Bell shaped function
This article needs additional citations for verification. (December 2018) (Learn how and when to remove this template message)
A bell-shaped function or simply 'bell curve' is a mathematical function having a characteristic "bell"-shaped curve. These functions are typically continuous or smooth, asymptotically approach zero for large negative/positive x, and have a single, unimodal maximum at small x. Hence, the integral of a bell-shaped function is typically a sigmoid function. Bell shaped functions are also commonly symmetric.
Many common probability distribution functions are bell curves.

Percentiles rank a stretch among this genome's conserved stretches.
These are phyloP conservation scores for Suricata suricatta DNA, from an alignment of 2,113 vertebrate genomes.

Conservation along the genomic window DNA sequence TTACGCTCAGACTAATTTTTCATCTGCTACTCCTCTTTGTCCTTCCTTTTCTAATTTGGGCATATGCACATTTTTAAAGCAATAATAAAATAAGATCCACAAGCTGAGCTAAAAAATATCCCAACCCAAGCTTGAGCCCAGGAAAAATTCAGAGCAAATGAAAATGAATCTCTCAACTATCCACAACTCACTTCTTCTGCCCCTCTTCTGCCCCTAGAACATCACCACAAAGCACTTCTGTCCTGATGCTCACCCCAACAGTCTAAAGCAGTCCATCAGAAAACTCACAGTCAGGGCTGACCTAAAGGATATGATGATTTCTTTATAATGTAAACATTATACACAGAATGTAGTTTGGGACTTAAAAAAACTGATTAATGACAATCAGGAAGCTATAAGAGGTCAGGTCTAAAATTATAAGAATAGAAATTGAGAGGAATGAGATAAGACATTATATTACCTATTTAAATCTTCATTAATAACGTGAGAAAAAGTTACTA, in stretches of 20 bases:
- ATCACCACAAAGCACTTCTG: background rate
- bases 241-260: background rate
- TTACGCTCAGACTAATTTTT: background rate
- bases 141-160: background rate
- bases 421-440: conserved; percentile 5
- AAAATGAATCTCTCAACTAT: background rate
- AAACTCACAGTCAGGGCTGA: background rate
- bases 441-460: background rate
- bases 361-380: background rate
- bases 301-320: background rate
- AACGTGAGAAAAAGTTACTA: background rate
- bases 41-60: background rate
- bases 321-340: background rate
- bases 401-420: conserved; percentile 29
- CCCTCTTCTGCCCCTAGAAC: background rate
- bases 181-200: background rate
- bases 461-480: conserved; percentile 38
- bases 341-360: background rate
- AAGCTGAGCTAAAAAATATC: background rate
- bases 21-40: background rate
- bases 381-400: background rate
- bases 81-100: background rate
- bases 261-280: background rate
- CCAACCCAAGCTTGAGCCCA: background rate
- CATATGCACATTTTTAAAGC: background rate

Some bell shaped functions, such as the Gaussian function and probability distribution of the Cauchy distribution, can be used to construct sequences of functions with decreasing variance that approach the Dirac delta distribution. Indeed, the Dirac delta can roughly be thought of as a bell curve with variance tending to zero.
Some examples include:
- Gaussian function, the probability density function of the normal distribution. This is the archetypal bell shaped function and is frequently encountered in nature as a consequence of the central limit theorem.
- Witch of Agnesi, the probability density function of the Cauchy distribution. This is also a scaled version of the derivative of the arctangent function.
- The derivative of the logistic function. This is a scaled version of the derivative of the hyperbolic tangent function.
- Some algebraic functions. For example